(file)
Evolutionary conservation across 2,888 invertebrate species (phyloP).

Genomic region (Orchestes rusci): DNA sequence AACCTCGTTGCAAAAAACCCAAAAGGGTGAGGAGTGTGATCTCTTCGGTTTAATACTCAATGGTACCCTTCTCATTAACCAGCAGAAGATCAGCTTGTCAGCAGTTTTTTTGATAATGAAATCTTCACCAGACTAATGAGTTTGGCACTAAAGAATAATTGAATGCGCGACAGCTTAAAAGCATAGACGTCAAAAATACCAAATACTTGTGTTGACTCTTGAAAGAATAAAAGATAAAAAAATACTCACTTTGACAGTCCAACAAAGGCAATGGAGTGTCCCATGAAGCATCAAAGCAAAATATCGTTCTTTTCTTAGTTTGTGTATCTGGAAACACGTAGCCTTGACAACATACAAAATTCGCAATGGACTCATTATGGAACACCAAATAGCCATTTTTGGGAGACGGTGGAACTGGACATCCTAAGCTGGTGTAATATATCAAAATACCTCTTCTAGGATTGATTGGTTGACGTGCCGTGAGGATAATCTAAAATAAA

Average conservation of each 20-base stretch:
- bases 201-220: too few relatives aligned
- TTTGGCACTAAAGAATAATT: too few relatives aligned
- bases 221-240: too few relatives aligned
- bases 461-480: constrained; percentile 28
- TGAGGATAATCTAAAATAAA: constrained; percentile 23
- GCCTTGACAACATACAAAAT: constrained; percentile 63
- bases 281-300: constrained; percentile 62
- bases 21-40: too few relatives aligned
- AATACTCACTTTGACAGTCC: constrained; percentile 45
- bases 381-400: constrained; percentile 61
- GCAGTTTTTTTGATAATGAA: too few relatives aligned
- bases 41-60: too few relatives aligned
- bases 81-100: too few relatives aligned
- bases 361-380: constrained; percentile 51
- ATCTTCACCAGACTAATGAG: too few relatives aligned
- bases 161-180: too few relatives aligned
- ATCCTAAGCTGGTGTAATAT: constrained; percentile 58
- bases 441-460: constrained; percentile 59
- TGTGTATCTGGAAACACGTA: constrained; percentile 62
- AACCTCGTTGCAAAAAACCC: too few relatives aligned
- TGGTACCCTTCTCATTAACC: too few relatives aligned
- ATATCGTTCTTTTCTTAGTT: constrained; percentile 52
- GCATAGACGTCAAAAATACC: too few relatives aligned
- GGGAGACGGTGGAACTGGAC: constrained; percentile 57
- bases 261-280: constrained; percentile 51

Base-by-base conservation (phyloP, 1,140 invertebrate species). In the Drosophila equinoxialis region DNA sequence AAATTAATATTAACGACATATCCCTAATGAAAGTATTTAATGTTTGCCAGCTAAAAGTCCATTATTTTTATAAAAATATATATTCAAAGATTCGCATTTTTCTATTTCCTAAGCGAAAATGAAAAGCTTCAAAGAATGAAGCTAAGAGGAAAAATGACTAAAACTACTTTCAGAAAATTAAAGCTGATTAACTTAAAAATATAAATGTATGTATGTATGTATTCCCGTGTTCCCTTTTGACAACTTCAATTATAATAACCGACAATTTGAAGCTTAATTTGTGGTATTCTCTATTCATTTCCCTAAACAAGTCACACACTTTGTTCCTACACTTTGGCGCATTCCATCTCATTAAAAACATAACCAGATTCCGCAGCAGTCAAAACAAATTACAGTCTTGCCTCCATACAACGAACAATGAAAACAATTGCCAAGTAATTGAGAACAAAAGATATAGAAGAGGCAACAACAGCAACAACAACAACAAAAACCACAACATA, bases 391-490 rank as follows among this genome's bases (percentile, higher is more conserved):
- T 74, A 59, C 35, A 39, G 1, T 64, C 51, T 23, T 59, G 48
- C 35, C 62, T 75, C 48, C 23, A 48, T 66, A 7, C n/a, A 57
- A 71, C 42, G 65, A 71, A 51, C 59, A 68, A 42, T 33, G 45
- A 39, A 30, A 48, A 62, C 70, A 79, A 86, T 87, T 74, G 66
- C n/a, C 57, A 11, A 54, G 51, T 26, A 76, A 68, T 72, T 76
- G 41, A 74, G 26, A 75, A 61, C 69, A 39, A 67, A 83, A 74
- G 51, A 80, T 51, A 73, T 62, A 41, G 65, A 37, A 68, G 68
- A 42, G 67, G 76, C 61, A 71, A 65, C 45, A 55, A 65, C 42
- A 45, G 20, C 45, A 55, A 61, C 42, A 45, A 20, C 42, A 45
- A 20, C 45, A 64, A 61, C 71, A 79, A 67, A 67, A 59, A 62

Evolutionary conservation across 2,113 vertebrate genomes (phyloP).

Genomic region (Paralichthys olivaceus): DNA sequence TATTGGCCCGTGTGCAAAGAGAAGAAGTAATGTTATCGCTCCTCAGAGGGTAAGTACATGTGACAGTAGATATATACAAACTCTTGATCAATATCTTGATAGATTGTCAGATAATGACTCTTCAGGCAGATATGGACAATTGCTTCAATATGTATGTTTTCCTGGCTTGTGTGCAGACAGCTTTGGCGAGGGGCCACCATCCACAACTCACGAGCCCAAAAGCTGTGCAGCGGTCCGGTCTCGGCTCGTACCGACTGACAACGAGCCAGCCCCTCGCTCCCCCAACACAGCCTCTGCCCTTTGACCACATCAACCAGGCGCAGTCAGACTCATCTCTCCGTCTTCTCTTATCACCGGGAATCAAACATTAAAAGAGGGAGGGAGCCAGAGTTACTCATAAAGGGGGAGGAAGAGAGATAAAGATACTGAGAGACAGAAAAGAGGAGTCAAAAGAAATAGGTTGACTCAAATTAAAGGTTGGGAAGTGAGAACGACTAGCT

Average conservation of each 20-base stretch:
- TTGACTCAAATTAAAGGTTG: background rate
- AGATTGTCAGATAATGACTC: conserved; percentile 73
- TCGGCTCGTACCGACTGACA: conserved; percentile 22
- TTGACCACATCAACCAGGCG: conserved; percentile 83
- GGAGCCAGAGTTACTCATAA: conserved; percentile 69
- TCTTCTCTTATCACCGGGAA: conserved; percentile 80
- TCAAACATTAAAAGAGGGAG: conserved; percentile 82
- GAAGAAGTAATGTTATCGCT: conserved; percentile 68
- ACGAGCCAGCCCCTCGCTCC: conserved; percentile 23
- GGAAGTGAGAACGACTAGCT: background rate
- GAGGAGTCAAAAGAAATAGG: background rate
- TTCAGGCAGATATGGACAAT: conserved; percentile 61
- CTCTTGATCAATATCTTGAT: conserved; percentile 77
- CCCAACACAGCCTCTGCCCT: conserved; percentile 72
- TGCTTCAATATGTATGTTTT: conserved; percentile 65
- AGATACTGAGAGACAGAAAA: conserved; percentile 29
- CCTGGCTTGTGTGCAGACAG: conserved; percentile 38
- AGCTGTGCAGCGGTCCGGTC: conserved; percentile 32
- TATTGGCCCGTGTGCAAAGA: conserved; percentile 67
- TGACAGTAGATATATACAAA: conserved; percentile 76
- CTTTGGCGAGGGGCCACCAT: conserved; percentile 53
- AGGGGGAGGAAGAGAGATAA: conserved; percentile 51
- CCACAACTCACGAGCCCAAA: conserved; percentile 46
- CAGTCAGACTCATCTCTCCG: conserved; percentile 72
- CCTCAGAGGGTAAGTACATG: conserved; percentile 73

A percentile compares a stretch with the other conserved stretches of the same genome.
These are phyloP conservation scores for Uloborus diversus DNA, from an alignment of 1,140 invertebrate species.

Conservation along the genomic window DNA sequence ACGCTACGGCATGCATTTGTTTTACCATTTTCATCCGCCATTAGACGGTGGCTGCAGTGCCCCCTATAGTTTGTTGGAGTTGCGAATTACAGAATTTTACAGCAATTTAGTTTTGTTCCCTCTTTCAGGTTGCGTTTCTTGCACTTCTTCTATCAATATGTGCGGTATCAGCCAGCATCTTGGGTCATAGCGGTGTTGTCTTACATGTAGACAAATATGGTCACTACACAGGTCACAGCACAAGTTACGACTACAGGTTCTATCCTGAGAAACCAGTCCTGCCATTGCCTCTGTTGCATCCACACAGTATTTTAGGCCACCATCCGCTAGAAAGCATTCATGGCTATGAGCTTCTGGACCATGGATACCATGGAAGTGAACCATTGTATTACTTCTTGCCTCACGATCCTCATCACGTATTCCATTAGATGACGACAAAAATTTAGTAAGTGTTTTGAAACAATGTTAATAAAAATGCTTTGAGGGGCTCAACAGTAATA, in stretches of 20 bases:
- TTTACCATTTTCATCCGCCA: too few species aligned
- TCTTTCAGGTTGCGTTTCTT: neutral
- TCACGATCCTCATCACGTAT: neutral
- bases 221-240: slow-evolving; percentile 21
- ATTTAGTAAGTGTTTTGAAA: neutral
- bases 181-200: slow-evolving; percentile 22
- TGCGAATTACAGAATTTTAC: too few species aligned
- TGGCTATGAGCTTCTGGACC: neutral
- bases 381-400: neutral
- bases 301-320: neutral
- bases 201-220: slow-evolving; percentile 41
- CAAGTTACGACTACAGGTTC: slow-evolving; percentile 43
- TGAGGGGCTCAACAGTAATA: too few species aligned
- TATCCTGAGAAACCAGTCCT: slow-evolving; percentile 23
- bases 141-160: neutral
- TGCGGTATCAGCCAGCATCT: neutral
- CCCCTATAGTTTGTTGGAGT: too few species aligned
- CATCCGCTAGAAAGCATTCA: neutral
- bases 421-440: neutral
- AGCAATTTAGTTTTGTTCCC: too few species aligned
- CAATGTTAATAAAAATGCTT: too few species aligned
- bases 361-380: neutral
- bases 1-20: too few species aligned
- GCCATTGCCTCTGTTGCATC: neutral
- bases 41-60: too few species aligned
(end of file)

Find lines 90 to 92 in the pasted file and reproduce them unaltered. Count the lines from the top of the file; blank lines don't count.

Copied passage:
- AGCAATTTAGTTTTGTTCCC: too few species aligned
- CAATGTTAATAAAAATGCTT: too few species aligned
- bases 361-380: neutral